Founded in 1689 to produce muskets for the Swedish Army, motorcycle production began in 1903 which makes Husqvarna Motorcycles one of the world’s oldest manufacturers with uninterrupted production. 


Husqvarna Motorcycles continues to innovate and excel with an impressive range of models and technical leadership. Over a dozen high-tech, class-leading motorcycles are not only tackling the enduro, motocross, supermoto and dual-sport production segments head-on, but also re-imagining the street and travel segments.



A Kawasaki KLR650 in camo finish riding on a dirt road.
The KLR650 is an aging legend

About two years ago, or maybe more – I hit my head a lot and sacrifice the remaining brain cells to beer so excuse the vague timeline – Kawasaki began teasing multiple new models.

This was an exciting moment and we let ourselves believe that a modern adventure bike could and indeed, should be a part of that incoming stable. It’s been a long time since Kawi threw a new true adventure model out the doors and this felt like the right time for a long travel and long travelling green machine.

If you’re wondering what woke Kawi from its apparent slumber, it moved out of the family home so to speak, in 2021 parent company, Kawasaki Heavy Industries, underwent a restructuring that allowed it to spin off its Motorcycle and Engine business which is Kawasaki’s only mass-production consumer-facing business.

The Motorcycle and Engine division was integrated into the Precision Machinery and Robot branch of the company and while it wasn’t completely cut off from the parent company, this move gifted the motorcycle division a greater autonomy.

You see, for KHI the motorcycle business is small potatoes. It’s something of a positive branding exercise direct to the public, but in the middle of a meeting about building a 300-metre long bulk carrier that may swing to the development of a minesweeping helicopter and then the fairings on a space station supply rocket, it’s hard to get attention to turn to the needs of the KLR650.

So, without overbearing oversite and a lowly position at the corporate table, Kawasaki Motorcycles were finally able to make timely decisions and look towards the future without scrapping for funding against much larger projects.

An interesting note is that in a November 2020 press release announcing the restructure Kawasaki noted of the motorcycle market that, “When taking a broad view of the industry as a whole, it faces significant issues such as an aging customer base and compliance with environmental regulations.”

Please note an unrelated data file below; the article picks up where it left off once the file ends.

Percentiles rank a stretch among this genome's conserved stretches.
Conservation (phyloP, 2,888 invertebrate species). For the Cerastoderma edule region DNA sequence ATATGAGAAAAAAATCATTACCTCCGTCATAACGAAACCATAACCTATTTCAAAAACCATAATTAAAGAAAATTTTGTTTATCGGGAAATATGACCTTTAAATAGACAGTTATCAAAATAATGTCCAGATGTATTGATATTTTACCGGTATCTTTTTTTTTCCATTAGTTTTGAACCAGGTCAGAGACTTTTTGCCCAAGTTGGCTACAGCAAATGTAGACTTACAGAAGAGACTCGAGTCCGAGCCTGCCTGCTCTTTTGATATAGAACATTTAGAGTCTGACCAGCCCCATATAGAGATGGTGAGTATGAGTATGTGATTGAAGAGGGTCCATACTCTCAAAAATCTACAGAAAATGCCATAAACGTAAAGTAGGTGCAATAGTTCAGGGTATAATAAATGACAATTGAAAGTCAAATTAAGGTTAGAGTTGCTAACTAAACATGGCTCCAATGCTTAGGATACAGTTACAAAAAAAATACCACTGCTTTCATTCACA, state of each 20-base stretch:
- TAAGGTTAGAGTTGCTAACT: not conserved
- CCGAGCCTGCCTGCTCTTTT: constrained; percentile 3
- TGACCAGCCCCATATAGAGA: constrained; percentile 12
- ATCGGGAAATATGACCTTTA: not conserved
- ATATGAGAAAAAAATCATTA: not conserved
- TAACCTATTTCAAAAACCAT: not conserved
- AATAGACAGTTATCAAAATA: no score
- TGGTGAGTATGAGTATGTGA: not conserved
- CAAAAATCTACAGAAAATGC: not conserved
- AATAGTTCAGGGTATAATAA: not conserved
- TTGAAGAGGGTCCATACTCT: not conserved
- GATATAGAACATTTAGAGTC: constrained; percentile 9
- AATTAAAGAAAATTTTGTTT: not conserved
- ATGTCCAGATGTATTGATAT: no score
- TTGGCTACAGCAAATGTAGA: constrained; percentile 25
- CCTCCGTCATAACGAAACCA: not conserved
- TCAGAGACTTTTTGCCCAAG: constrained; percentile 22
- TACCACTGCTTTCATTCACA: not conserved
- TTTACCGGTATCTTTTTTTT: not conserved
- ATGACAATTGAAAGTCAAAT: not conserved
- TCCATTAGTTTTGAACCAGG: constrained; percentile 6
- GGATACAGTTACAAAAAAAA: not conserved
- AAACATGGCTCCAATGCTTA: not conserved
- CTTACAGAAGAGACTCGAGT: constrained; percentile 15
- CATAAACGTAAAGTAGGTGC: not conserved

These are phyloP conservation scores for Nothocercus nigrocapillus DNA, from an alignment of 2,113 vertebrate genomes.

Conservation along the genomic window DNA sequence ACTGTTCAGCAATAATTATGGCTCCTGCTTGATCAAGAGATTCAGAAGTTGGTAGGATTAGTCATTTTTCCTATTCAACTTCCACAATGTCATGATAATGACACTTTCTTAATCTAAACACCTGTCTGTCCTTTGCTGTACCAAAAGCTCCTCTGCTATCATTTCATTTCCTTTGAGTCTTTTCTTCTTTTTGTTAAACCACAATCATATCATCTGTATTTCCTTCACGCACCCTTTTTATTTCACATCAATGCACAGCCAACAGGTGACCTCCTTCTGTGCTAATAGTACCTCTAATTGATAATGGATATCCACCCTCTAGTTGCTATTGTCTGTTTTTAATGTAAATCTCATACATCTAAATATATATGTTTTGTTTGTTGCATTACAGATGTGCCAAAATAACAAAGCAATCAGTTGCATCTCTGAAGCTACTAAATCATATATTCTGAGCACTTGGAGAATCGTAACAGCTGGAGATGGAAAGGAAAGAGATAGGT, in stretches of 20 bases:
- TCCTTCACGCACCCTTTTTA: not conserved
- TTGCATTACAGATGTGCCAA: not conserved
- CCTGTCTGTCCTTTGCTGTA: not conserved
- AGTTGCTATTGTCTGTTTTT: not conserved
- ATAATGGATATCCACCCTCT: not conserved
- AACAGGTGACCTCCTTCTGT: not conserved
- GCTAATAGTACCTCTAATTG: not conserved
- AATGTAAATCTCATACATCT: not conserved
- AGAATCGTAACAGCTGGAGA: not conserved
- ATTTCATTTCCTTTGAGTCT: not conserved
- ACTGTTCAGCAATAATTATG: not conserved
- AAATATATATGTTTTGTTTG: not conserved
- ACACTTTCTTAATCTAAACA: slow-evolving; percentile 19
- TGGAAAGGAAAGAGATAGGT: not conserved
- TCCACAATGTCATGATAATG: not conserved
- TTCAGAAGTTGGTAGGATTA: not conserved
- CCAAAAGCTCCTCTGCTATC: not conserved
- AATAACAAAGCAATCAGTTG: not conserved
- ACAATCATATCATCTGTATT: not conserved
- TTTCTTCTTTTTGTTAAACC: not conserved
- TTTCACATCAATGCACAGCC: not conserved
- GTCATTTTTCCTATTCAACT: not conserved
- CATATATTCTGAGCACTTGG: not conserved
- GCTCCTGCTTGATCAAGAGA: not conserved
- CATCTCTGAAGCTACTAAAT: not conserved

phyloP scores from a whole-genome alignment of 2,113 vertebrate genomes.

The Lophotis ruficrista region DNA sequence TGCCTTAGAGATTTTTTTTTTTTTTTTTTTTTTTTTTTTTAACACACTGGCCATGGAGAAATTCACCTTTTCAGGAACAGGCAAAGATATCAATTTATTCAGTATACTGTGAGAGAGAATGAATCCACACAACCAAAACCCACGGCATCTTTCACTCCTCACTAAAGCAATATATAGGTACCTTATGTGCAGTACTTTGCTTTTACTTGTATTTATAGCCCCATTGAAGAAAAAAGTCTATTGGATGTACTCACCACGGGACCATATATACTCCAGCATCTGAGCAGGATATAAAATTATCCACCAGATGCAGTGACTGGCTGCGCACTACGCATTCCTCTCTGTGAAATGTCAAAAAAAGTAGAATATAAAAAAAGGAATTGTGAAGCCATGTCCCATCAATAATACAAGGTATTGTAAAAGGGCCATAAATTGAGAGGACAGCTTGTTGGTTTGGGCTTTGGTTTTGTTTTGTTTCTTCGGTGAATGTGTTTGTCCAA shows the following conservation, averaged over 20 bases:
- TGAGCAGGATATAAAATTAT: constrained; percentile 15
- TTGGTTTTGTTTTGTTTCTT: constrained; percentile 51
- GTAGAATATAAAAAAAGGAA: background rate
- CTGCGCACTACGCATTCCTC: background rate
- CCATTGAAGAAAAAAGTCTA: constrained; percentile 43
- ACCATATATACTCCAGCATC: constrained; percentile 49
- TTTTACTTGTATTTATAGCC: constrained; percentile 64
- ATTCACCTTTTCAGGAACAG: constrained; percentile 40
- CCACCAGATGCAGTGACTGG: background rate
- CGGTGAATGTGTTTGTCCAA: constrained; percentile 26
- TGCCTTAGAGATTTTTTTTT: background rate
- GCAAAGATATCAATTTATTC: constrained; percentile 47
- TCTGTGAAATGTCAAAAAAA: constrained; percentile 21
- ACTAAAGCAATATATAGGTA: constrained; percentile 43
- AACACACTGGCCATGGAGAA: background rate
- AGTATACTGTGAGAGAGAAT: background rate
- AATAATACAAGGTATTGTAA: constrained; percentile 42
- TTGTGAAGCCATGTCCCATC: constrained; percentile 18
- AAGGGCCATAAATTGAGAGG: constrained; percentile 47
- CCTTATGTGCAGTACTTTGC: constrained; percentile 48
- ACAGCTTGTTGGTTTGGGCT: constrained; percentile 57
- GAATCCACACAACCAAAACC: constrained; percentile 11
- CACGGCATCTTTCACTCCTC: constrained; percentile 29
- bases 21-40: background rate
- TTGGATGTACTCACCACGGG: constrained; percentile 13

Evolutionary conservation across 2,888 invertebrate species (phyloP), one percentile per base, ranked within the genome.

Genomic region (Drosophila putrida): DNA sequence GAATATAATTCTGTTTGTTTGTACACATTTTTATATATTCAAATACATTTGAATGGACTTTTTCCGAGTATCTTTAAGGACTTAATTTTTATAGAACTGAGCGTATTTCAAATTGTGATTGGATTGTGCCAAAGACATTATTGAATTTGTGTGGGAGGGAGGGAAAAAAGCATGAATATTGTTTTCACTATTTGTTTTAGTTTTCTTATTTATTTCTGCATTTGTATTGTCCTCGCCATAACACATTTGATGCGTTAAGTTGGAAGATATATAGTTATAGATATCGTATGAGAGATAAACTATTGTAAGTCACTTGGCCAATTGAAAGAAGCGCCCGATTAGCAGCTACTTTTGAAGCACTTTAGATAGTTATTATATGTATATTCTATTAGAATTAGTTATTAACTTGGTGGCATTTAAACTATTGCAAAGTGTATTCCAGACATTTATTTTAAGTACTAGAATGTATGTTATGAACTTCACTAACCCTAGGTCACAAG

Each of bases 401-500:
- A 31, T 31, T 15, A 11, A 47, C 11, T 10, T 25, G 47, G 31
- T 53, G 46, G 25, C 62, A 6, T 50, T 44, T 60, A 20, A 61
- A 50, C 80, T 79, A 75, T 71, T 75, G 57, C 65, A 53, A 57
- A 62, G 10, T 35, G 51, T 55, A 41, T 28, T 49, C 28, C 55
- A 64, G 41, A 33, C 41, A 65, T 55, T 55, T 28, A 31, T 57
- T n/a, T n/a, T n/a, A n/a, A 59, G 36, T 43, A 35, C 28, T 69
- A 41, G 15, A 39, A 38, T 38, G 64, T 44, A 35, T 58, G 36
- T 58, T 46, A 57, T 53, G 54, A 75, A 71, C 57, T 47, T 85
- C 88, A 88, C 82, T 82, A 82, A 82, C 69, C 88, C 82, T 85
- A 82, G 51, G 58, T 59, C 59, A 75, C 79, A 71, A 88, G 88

The release went on to say that Kawasaki Motorcycles would cooperate with the “Precision Machinery & Robot Business, collaborating in the agricultural machinery and turf care markets in hydraulic systems and general-purpose engines, and promoting the development of near-future mobility such as by incorporating robotics and remote technologies.”

Being the simple man I am this didn’t sound like the motorcycle division was gearing up for a big resurgence. It sounded like the motorcycle market was looking less desirable but making robots was looking cool.

And I have to admit, robots are cool, but I doubt they’re talking about the one Rocky gifted Paulie on his birthday in Rocky IV.

And then the teasing started.

There is something missing from this announcement


The Kawasaki moto-nerds had clearly been sitting on new and updated models for a while because the number of new bikes being promised was unprecedented. From memory, it was six models under wraps in one advertisement, four in another and two more later on.

In all of this there surely, definitely, certainly and undeniably had to be an updated adventure bike, right?
The final unveiling of the model range felt like a seagull had shit in our chips.

There was a new Ninja (the road bike, not the 15th-century assassin), a scrambler-type thingy, a 112cc motocross bike and a Mule side-by-side. A KX450X enduro bike that you can’t register was on the list as was a KLX300 with bodywork changes.